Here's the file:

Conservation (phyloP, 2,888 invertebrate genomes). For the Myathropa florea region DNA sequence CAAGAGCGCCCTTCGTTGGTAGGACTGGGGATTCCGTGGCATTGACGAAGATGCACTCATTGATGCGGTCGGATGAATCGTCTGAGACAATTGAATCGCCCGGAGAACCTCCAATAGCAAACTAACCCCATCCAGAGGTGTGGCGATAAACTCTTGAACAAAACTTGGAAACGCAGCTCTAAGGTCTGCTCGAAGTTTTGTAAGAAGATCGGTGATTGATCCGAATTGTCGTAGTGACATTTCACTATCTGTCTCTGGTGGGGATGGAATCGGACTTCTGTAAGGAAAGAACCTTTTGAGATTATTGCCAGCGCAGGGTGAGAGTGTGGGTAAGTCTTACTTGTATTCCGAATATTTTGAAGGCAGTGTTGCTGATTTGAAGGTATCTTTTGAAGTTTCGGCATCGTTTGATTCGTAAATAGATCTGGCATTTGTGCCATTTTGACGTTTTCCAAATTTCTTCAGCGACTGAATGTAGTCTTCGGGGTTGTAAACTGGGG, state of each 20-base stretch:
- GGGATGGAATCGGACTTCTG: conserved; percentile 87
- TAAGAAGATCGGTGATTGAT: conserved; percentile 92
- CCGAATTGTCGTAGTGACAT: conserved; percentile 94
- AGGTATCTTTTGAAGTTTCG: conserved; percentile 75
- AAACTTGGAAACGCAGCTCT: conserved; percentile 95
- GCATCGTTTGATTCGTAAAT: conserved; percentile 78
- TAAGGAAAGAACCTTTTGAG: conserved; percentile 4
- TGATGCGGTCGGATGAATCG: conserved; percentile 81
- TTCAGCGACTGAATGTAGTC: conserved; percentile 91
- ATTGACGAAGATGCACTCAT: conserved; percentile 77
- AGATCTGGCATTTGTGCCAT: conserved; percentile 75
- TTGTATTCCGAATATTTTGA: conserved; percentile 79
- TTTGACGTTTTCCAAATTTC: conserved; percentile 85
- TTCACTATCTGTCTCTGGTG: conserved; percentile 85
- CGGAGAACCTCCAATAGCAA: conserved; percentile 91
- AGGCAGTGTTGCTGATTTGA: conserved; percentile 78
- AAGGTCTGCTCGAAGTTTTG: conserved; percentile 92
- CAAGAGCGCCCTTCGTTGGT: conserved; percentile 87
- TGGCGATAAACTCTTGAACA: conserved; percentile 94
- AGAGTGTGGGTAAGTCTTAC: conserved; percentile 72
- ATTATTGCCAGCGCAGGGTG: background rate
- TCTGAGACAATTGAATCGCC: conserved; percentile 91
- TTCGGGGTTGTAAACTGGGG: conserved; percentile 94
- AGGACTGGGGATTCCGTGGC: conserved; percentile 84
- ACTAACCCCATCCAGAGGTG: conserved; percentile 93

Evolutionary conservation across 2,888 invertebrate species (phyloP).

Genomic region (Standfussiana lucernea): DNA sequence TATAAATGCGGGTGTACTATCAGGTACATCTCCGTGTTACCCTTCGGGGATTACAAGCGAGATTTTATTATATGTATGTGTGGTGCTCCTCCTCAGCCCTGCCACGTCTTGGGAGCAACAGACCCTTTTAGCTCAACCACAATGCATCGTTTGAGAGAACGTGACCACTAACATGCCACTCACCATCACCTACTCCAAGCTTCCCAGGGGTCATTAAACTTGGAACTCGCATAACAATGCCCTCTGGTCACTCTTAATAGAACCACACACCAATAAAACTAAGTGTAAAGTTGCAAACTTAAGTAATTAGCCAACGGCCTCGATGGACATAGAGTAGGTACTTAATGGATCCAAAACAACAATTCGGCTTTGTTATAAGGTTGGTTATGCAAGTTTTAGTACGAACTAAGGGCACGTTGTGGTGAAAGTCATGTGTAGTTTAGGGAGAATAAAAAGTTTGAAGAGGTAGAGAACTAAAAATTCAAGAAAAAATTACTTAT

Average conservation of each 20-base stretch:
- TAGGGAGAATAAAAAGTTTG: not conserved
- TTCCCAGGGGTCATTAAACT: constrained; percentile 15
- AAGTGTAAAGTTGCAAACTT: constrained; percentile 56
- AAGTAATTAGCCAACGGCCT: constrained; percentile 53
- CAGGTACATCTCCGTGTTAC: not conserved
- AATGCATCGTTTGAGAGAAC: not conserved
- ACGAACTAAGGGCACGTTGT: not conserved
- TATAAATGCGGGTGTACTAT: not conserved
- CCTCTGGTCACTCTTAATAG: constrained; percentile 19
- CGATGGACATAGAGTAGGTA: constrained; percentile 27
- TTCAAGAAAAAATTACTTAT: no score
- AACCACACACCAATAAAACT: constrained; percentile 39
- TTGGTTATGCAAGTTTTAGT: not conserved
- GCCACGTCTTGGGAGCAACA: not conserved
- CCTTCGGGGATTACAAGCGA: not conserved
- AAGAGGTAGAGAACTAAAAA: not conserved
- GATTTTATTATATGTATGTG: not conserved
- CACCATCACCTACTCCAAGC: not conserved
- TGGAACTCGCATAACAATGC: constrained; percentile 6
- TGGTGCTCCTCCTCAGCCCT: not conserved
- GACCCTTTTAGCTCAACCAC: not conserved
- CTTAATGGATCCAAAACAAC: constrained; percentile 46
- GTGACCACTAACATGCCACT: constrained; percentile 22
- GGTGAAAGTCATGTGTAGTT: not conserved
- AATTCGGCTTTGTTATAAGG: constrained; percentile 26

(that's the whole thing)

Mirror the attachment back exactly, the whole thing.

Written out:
Conservation (phyloP, 2,888 invertebrate genomes). For the Myathropa florea region DNA sequence CAAGAGCGCCCTTCGTTGGTAGGACTGGGGATTCCGTGGCATTGACGAAGATGCACTCATTGATGCGGTCGGATGAATCGTCTGAGACAATTGAATCGCCCGGAGAACCTCCAATAGCAAACTAACCCCATCCAGAGGTGTGGCGATAAACTCTTGAACAAAACTTGGAAACGCAGCTCTAAGGTCTGCTCGAAGTTTTGTAAGAAGATCGGTGATTGATCCGAATTGTCGTAGTGACATTTCACTATCTGTCTCTGGTGGGGATGGAATCGGACTTCTGTAAGGAAAGAACCTTTTGAGATTATTGCCAGCGCAGGGTGAGAGTGTGGGTAAGTCTTACTTGTATTCCGAATATTTTGAAGGCAGTGTTGCTGATTTGAAGGTATCTTTTGAAGTTTCGGCATCGTTTGATTCGTAAATAGATCTGGCATTTGTGCCATTTTGACGTTTTCCAAATTTCTTCAGCGACTGAATGTAGTCTTCGGGGTTGTAAACTGGGG, state of each 20-base stretch:
- GGGATGGAATCGGACTTCTG: conserved; percentile 87
- TAAGAAGATCGGTGATTGAT: conserved; percentile 92
- CCGAATTGTCGTAGTGACAT: conserved; percentile 94
- AGGTATCTTTTGAAGTTTCG: conserved; percentile 75
- AAACTTGGAAACGCAGCTCT: conserved; percentile 95
- GCATCGTTTGATTCGTAAAT: conserved; percentile 78
- TAAGGAAAGAACCTTTTGAG: conserved; percentile 4
- TGATGCGGTCGGATGAATCG: conserved; percentile 81
- TTCAGCGACTGAATGTAGTC: conserved; percentile 91
- ATTGACGAAGATGCACTCAT: conserved; percentile 77
- AGATCTGGCATTTGTGCCAT: conserved; percentile 75
- TTGTATTCCGAATATTTTGA: conserved; percentile 79
- TTTGACGTTTTCCAAATTTC: conserved; percentile 85
- TTCACTATCTGTCTCTGGTG: conserved; percentile 85
- CGGAGAACCTCCAATAGCAA: conserved; percentile 91
- AGGCAGTGTTGCTGATTTGA: conserved; percentile 78
- AAGGTCTGCTCGAAGTTTTG: conserved; percentile 92
- CAAGAGCGCCCTTCGTTGGT: conserved; percentile 87
- TGGCGATAAACTCTTGAACA: conserved; percentile 94
- AGAGTGTGGGTAAGTCTTAC: conserved; percentile 72
- ATTATTGCCAGCGCAGGGTG: background rate
- TCTGAGACAATTGAATCGCC: conserved; percentile 91
- TTCGGGGTTGTAAACTGGGG: conserved; percentile 94
- AGGACTGGGGATTCCGTGGC: conserved; percentile 84
- ACTAACCCCATCCAGAGGTG: conserved; percentile 93

Evolutionary conservation across 2,888 invertebrate species (phyloP).

Genomic region (Standfussiana lucernea): DNA sequence TATAAATGCGGGTGTACTATCAGGTACATCTCCGTGTTACCCTTCGGGGATTACAAGCGAGATTTTATTATATGTATGTGTGGTGCTCCTCCTCAGCCCTGCCACGTCTTGGGAGCAACAGACCCTTTTAGCTCAACCACAATGCATCGTTTGAGAGAACGTGACCACTAACATGCCACTCACCATCACCTACTCCAAGCTTCCCAGGGGTCATTAAACTTGGAACTCGCATAACAATGCCCTCTGGTCACTCTTAATAGAACCACACACCAATAAAACTAAGTGTAAAGTTGCAAACTTAAGTAATTAGCCAACGGCCTCGATGGACATAGAGTAGGTACTTAATGGATCCAAAACAACAATTCGGCTTTGTTATAAGGTTGGTTATGCAAGTTTTAGTACGAACTAAGGGCACGTTGTGGTGAAAGTCATGTGTAGTTTAGGGAGAATAAAAAGTTTGAAGAGGTAGAGAACTAAAAATTCAAGAAAAAATTACTTAT

Average conservation of each 20-base stretch:
- TAGGGAGAATAAAAAGTTTG: not conserved
- TTCCCAGGGGTCATTAAACT: constrained; percentile 15
- AAGTGTAAAGTTGCAAACTT: constrained; percentile 56
- AAGTAATTAGCCAACGGCCT: constrained; percentile 53
- CAGGTACATCTCCGTGTTAC: not conserved
- AATGCATCGTTTGAGAGAAC: not conserved
- ACGAACTAAGGGCACGTTGT: not conserved
- TATAAATGCGGGTGTACTAT: not conserved
- CCTCTGGTCACTCTTAATAG: constrained; percentile 19
- CGATGGACATAGAGTAGGTA: constrained; percentile 27
- TTCAAGAAAAAATTACTTAT: no score
- AACCACACACCAATAAAACT: constrained; percentile 39
- TTGGTTATGCAAGTTTTAGT: not conserved
- GCCACGTCTTGGGAGCAACA: not conserved
- CCTTCGGGGATTACAAGCGA: not conserved
- AAGAGGTAGAGAACTAAAAA: not conserved
- GATTTTATTATATGTATGTG: not conserved
- CACCATCACCTACTCCAAGC: not conserved
- TGGAACTCGCATAACAATGC: constrained; percentile 6
- TGGTGCTCCTCCTCAGCCCT: not conserved
- GACCCTTTTAGCTCAACCAC: not conserved
- CTTAATGGATCCAAAACAAC: constrained; percentile 46
- GTGACCACTAACATGCCACT: constrained; percentile 22
- GGTGAAAGTCATGTGTAGTT: not conserved
- AATTCGGCTTTGTTATAAGG: constrained; percentile 26